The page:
Patient is the very purpose of and happens to be the final beneficiary of medicines making him key person in the chain and hence a potential target for the Pharmaceutical industry. However, though end user, he cannot choose medicines for himself and cannot be the end customer while as prescribers of medicines, Doctors are the end customers of pharmaceutical industry. Hence unlike other utility products pharmaceutical industry cannot directly address communication on use of medicines to a patient. For this reason any direct communication with patients by company can come under the scanner of scrutiny because of ethical considerations. This limitation can be overcome easily by becoming a bridge between the patient and clinician in a subtle manner.
A proper diagnosis of the disease, followed by selection of appropriate therapy by the doctor leads to better prognosis, i.e. cure. Prescription is not enough as compliance to the therapy has great impact on outcome of therapy. Given the skewed ratio between patient and doctor number it is well-nigh impossible for doctors to spend longer time with their patients for education. In public hospitals the time available with doctors for patient is still less and a junior doctor or nurse may talk to the patient. Being under stress because of illness, patient is more likely to miss a number of points told by the doctor. Hence a written communication, which can be revisited multiple times has no substitute. Companies tried to support the cause by providing educational and awareness material in printed form as take away leaflet or healthcare magazines to be kept at doctor’s clinics. This strategy has limitations as not many doctors would allow the material to be kept in their clinic. Further, patient will be rarely in the mood to read and absorb content given the stress he may be undergoing waiting for his turn.
For storage of information (in computers), easy retrieval whenever needed and updating information to the current date, there is no substitute to the internet and digital media. However, while gathering information to understand the disease is one aspect, companies need to do more. Now a days there is a clear shift in treatment design with more focus on oral therapy. This provides convenience but handing over the responsibility of taking own medicines carries the risk of either missing a dose or schedule of drug consumption. This can result in suboptimum plasma drug levels which may adversely affect efficacy. It is well documented that even in long term oral therapy for cancer, a few doses may be missed occasionally. Even in case of HIV treatment plasma drug levels are extremely important to keep the disease under control. That makes taking treatment at stipulated time an absolute must. Pharmaceutical companies can do a lot in assisting patients not only in maintaining schedule of therapy to perfection by taking timely treatment but also recording it. In conventional method one can provide a card with brand name at the top for identity along with the strip and a pencil to record date and time the drug was taken. This can help the patient avoid double dose or know whether a dose is missed and take appropriate step. With majority of people now using smart phones, it makes sense to provide an app for recording such a ‘drug dose – date – time’ matrix. The app can also include information such as when to take the medicine (on an empty stomach or after meals), what to do when a dose is missed and patient related information such as when to approach physician for an adverse effect – i.e. the patients information provided with product information. This is where the digital media can score over conventional method in recording data which can be useful to the patient and the doctor alike. To observe time schedule patients can set alarm so as not to miss a dose. These apps can be made available on company website or even on google store.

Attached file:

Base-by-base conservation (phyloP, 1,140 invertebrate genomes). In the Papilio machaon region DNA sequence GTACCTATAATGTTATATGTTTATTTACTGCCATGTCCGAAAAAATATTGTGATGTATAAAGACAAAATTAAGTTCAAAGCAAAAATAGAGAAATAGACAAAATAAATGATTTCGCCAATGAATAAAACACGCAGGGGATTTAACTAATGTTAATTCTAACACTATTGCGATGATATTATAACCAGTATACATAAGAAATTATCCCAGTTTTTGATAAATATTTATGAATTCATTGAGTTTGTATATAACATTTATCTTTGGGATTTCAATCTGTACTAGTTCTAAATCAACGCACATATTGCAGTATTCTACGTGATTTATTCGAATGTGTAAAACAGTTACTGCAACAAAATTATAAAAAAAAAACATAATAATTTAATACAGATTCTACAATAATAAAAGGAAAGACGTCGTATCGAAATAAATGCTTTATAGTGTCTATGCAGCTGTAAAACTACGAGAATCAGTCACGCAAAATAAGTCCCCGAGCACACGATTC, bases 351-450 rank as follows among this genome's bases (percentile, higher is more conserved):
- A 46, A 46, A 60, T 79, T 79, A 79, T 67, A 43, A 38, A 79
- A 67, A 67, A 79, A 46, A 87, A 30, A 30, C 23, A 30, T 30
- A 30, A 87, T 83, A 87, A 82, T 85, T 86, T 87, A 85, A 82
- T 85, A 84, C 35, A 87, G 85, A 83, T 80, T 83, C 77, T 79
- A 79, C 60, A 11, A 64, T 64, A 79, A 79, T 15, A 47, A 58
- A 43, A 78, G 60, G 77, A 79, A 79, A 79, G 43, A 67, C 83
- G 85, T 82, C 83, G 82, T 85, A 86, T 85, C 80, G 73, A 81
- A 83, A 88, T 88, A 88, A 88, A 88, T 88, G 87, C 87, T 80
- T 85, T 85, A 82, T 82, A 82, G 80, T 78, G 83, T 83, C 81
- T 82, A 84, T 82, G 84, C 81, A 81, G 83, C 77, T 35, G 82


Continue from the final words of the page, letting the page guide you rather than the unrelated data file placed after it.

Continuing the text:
This way companies can make use of digital media for educating and assisting patients to get properly treated and in the process combining corporate social responsibility with marketing in ethical manner to establish the company as a brand. It is a win – win situation for all the entities involved.
Obviously, while the use of conventional methods continue to be as important, inevitable and will continue to serve their purpose, there is a need to reinforce these by making use of modern technology for optimization of results. Hence it must be acknowledged that Indigital Technologies has rightly addressed very important topic on patient education and the possible role pharmaceutical industry can play in working towards achieving it.
Dr. Ulhas Ganu
CEO, Advisors in Medico-marketing and Management
Director, Technical Affairs, Zuvius Lifesciences, Mumbai.